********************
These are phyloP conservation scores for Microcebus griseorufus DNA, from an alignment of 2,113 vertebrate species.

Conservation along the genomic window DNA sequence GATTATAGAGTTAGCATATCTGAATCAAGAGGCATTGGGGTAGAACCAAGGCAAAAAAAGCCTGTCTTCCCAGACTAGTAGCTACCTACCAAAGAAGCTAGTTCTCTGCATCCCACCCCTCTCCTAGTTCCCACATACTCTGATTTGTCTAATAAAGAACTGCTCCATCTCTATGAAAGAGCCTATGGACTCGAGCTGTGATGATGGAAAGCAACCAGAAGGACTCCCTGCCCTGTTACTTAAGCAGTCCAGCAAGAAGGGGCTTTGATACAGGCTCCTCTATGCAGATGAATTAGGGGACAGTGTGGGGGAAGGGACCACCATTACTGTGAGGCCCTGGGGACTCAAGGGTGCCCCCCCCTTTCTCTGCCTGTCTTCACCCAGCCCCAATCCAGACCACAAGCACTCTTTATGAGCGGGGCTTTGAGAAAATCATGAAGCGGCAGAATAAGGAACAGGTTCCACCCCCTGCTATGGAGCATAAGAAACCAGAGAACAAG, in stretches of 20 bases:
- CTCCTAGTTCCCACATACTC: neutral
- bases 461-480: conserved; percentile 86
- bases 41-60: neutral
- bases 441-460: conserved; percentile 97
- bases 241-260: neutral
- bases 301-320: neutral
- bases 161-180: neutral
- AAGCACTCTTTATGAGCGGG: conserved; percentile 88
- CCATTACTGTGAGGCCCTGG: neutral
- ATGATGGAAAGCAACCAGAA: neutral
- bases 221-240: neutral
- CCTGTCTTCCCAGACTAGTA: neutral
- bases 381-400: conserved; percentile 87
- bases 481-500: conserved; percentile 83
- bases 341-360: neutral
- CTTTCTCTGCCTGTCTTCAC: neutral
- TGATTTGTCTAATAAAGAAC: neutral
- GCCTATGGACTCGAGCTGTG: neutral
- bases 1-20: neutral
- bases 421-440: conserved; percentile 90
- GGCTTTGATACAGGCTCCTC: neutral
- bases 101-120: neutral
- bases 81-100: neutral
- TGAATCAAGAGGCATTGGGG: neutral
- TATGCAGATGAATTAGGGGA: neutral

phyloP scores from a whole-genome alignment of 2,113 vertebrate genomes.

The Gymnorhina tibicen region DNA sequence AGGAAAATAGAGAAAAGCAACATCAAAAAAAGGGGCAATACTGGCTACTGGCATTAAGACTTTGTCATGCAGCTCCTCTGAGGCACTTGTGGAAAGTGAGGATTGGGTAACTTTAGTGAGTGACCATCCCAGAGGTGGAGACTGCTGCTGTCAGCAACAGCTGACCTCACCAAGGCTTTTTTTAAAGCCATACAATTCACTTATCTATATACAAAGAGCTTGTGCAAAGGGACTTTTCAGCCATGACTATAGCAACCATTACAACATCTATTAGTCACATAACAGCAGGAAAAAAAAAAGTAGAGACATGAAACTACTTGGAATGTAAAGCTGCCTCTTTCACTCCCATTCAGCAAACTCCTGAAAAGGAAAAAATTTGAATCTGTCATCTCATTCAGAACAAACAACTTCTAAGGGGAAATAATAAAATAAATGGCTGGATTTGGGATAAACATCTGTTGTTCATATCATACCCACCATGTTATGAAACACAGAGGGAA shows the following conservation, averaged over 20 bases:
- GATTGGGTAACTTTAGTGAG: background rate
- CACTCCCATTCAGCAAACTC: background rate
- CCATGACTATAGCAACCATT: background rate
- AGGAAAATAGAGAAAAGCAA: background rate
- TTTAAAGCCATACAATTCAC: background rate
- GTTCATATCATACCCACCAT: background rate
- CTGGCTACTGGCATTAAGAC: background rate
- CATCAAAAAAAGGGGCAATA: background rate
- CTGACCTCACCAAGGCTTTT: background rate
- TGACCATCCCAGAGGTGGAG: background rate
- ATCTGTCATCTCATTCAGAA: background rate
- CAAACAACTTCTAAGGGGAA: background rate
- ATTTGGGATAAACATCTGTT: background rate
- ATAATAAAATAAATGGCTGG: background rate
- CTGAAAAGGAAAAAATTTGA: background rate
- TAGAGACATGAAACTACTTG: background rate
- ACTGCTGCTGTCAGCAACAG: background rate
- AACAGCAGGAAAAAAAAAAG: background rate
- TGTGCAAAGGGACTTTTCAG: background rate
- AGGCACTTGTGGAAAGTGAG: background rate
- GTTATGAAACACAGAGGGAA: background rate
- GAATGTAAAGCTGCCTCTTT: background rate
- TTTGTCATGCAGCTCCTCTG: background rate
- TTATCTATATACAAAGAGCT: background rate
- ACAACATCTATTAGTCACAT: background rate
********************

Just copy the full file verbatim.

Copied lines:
These are phyloP conservation scores for Microcebus griseorufus DNA, from an alignment of 2,113 vertebrate species.

Conservation along the genomic window DNA sequence GATTATAGAGTTAGCATATCTGAATCAAGAGGCATTGGGGTAGAACCAAGGCAAAAAAAGCCTGTCTTCCCAGACTAGTAGCTACCTACCAAAGAAGCTAGTTCTCTGCATCCCACCCCTCTCCTAGTTCCCACATACTCTGATTTGTCTAATAAAGAACTGCTCCATCTCTATGAAAGAGCCTATGGACTCGAGCTGTGATGATGGAAAGCAACCAGAAGGACTCCCTGCCCTGTTACTTAAGCAGTCCAGCAAGAAGGGGCTTTGATACAGGCTCCTCTATGCAGATGAATTAGGGGACAGTGTGGGGGAAGGGACCACCATTACTGTGAGGCCCTGGGGACTCAAGGGTGCCCCCCCCTTTCTCTGCCTGTCTTCACCCAGCCCCAATCCAGACCACAAGCACTCTTTATGAGCGGGGCTTTGAGAAAATCATGAAGCGGCAGAATAAGGAACAGGTTCCACCCCCTGCTATGGAGCATAAGAAACCAGAGAACAAG, in stretches of 20 bases:
- CTCCTAGTTCCCACATACTC: neutral
- bases 461-480: conserved; percentile 86
- bases 41-60: neutral
- bases 441-460: conserved; percentile 97
- bases 241-260: neutral
- bases 301-320: neutral
- bases 161-180: neutral
- AAGCACTCTTTATGAGCGGG: conserved; percentile 88
- CCATTACTGTGAGGCCCTGG: neutral
- ATGATGGAAAGCAACCAGAA: neutral
- bases 221-240: neutral
- CCTGTCTTCCCAGACTAGTA: neutral
- bases 381-400: conserved; percentile 87
- bases 481-500: conserved; percentile 83
- bases 341-360: neutral
- CTTTCTCTGCCTGTCTTCAC: neutral
- TGATTTGTCTAATAAAGAAC: neutral
- GCCTATGGACTCGAGCTGTG: neutral
- bases 1-20: neutral
- bases 421-440: conserved; percentile 90
- GGCTTTGATACAGGCTCCTC: neutral
- bases 101-120: neutral
- bases 81-100: neutral
- TGAATCAAGAGGCATTGGGG: neutral
- TATGCAGATGAATTAGGGGA: neutral

phyloP scores from a whole-genome alignment of 2,113 vertebrate genomes.

The Gymnorhina tibicen region DNA sequence AGGAAAATAGAGAAAAGCAACATCAAAAAAAGGGGCAATACTGGCTACTGGCATTAAGACTTTGTCATGCAGCTCCTCTGAGGCACTTGTGGAAAGTGAGGATTGGGTAACTTTAGTGAGTGACCATCCCAGAGGTGGAGACTGCTGCTGTCAGCAACAGCTGACCTCACCAAGGCTTTTTTTAAAGCCATACAATTCACTTATCTATATACAAAGAGCTTGTGCAAAGGGACTTTTCAGCCATGACTATAGCAACCATTACAACATCTATTAGTCACATAACAGCAGGAAAAAAAAAAGTAGAGACATGAAACTACTTGGAATGTAAAGCTGCCTCTTTCACTCCCATTCAGCAAACTCCTGAAAAGGAAAAAATTTGAATCTGTCATCTCATTCAGAACAAACAACTTCTAAGGGGAAATAATAAAATAAATGGCTGGATTTGGGATAAACATCTGTTGTTCATATCATACCCACCATGTTATGAAACACAGAGGGAA shows the following conservation, averaged over 20 bases:
- GATTGGGTAACTTTAGTGAG: background rate
- CACTCCCATTCAGCAAACTC: background rate
- CCATGACTATAGCAACCATT: background rate
- AGGAAAATAGAGAAAAGCAA: background rate
- TTTAAAGCCATACAATTCAC: background rate
- GTTCATATCATACCCACCAT: background rate
- CTGGCTACTGGCATTAAGAC: background rate
- CATCAAAAAAAGGGGCAATA: background rate
- CTGACCTCACCAAGGCTTTT: background rate
- TGACCATCCCAGAGGTGGAG: background rate
- ATCTGTCATCTCATTCAGAA: background rate
- CAAACAACTTCTAAGGGGAA: background rate
- ATTTGGGATAAACATCTGTT: background rate
- ATAATAAAATAAATGGCTGG: background rate
- CTGAAAAGGAAAAAATTTGA: background rate
- TAGAGACATGAAACTACTTG: background rate
- ACTGCTGCTGTCAGCAACAG: background rate
- AACAGCAGGAAAAAAAAAAG: background rate
- TGTGCAAAGGGACTTTTCAG: background rate
- AGGCACTTGTGGAAAGTGAG: background rate
- GTTATGAAACACAGAGGGAA: background rate
- GAATGTAAAGCTGCCTCTTT: background rate
- TTTGTCATGCAGCTCCTCTG: background rate
- TTATCTATATACAAAGAGCT: background rate
- ACAACATCTATTAGTCACAT: background rate